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For immediate release

QUEEN RANIA OF JORDAN URGES SIGNIFICANTLY GREATER OSTEOPOROSIS AWARENESS

Her Majesty accepts position as patron of International Osteoporosis Foundation

17 November 1999
PARIS, France

Calling osteoporosis "a major health problem that requires urgent attention," Her Majesty Queen Rania of Jordan accepted the role of patron of the International Osteoporosis Foundation, IOF.

In an international press conference in Paris announcing her appointment, Queen Rania noted that, unless action is taken today, the number of hip fractures in the Middle East will triple in the next 20 years.

Stressing the need to ensure that children and young women have proper diets and enough exercise in order to strengthen their bones, Queen Rania urged that significantly greater efforts be made towards osteoporosis education and public awareness activities.

Osteoporosis is a non-communicable disease in which bones become fragile, breaking easily. It is estimated that only one out of two osteoporotic spinal fractures are properly diagnosed, indicating the need for considerably greater public awareness among health care professionals and the general public.

Ghassan Maalouf, secretary general of PAOS-Pan Arab Osteoporosis Society, noted at the press conference that the lifetime risk of a hip fracture in women is greater than the sum of lifetime risks of having breast, endometrial and ovarian cancer. In the European Union, someone has a fracture as a result of osteoporosis every 30 seconds.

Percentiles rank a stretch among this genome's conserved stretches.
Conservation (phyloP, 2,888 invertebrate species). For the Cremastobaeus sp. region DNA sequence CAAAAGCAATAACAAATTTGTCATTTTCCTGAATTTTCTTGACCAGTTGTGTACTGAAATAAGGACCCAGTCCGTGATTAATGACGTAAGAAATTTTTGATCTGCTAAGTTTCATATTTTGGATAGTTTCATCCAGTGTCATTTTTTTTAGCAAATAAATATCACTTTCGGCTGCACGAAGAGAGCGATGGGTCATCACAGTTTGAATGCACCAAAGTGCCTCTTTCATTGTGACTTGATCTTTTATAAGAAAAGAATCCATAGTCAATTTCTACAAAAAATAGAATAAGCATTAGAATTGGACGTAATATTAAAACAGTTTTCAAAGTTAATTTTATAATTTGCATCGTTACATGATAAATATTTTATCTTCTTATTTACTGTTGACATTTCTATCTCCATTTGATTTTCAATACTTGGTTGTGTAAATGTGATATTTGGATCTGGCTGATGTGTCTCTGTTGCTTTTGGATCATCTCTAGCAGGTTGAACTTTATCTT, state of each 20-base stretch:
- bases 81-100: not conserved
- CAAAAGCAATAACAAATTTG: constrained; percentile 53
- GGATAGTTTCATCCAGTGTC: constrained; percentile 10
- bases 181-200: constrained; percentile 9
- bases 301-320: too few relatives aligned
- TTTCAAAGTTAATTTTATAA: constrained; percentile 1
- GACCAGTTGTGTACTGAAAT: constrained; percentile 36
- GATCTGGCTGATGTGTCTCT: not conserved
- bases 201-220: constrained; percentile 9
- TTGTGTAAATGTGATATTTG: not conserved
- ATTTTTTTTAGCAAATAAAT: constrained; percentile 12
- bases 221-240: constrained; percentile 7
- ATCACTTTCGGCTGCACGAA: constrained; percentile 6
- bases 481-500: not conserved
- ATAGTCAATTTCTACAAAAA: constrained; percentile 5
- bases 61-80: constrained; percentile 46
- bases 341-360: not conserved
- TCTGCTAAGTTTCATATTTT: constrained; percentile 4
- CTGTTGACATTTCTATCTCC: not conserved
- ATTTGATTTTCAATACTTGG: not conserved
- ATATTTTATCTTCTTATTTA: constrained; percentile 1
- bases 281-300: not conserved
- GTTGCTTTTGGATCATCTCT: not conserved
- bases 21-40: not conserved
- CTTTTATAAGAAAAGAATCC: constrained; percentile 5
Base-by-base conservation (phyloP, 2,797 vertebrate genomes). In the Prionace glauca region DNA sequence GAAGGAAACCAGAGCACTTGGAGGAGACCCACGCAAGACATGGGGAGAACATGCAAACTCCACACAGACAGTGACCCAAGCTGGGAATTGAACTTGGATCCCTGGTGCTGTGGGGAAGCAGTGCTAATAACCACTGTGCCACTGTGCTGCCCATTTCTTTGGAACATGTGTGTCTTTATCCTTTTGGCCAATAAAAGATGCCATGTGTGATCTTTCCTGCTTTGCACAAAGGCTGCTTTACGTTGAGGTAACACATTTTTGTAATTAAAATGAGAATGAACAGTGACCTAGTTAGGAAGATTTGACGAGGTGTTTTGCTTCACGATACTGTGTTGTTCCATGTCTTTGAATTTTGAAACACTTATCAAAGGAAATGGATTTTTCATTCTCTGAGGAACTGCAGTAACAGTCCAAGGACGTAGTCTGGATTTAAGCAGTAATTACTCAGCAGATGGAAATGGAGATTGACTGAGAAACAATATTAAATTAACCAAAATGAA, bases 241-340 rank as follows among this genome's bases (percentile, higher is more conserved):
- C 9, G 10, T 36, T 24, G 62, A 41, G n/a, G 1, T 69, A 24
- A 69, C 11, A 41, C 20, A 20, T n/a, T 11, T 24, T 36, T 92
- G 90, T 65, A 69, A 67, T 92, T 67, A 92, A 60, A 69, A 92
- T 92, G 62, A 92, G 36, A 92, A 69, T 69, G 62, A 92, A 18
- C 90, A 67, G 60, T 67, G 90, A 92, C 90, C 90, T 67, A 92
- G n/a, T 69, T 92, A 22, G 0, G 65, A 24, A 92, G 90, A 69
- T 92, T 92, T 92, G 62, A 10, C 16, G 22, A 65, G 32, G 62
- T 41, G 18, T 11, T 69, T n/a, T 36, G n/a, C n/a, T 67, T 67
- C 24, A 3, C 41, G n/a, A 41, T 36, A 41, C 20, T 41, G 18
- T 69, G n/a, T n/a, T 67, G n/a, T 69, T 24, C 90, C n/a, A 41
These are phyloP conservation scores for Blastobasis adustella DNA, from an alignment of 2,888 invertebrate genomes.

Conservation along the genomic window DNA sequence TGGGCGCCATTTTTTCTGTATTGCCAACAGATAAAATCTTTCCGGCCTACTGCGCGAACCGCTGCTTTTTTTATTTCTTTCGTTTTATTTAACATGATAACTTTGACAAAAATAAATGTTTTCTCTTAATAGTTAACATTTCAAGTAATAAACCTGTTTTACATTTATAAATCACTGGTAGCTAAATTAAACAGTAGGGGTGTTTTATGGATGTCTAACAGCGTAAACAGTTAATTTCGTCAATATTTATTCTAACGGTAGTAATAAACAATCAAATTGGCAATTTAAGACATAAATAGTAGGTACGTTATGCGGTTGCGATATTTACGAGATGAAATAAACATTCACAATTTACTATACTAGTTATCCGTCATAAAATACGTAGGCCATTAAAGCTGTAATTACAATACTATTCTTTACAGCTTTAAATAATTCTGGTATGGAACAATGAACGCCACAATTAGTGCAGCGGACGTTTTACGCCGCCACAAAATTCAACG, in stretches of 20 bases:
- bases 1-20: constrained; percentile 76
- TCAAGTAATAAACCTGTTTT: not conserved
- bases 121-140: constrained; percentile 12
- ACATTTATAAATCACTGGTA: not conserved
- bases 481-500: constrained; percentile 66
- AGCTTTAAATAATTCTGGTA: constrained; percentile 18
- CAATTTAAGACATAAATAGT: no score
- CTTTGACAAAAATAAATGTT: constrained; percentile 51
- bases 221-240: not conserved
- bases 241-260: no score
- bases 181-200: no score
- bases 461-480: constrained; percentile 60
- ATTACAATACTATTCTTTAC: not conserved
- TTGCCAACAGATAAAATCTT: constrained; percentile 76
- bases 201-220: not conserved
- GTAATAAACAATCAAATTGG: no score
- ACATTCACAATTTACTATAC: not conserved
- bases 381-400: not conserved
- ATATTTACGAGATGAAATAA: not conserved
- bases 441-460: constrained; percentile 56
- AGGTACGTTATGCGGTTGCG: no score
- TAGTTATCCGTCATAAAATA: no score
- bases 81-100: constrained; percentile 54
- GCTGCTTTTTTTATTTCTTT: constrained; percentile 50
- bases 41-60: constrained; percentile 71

While acknowledging the tremendous financial costs to health care systems resulting from osteoporotic fractures, Queen Rania stressed that we must not lost sight of the human cost in terms of suffering and loss of productivity that results from osteoporosis. Her Majesty noted that "interestingly, osteoporosis is, to a certain extent, preventable and can be effectively treated." She added "osteoporosis is a disease that we can do something about – there's hope."

With 96 member national societies in 56 countries, IOF is the world's largest union of organizations working to prevent, diagnose and treat the disease.

Explaining why she took on the role of patron, Queen Rania said "I've been impressed by IOF's approach which combines a business-like organization with a great spirit of 'let's go out and get things done.' Their member national societies – I'm most familiar with the national societies in Jordan and Lebanon – are very exciting and energetic, and I'm sure we'll have a productive working relationship together.

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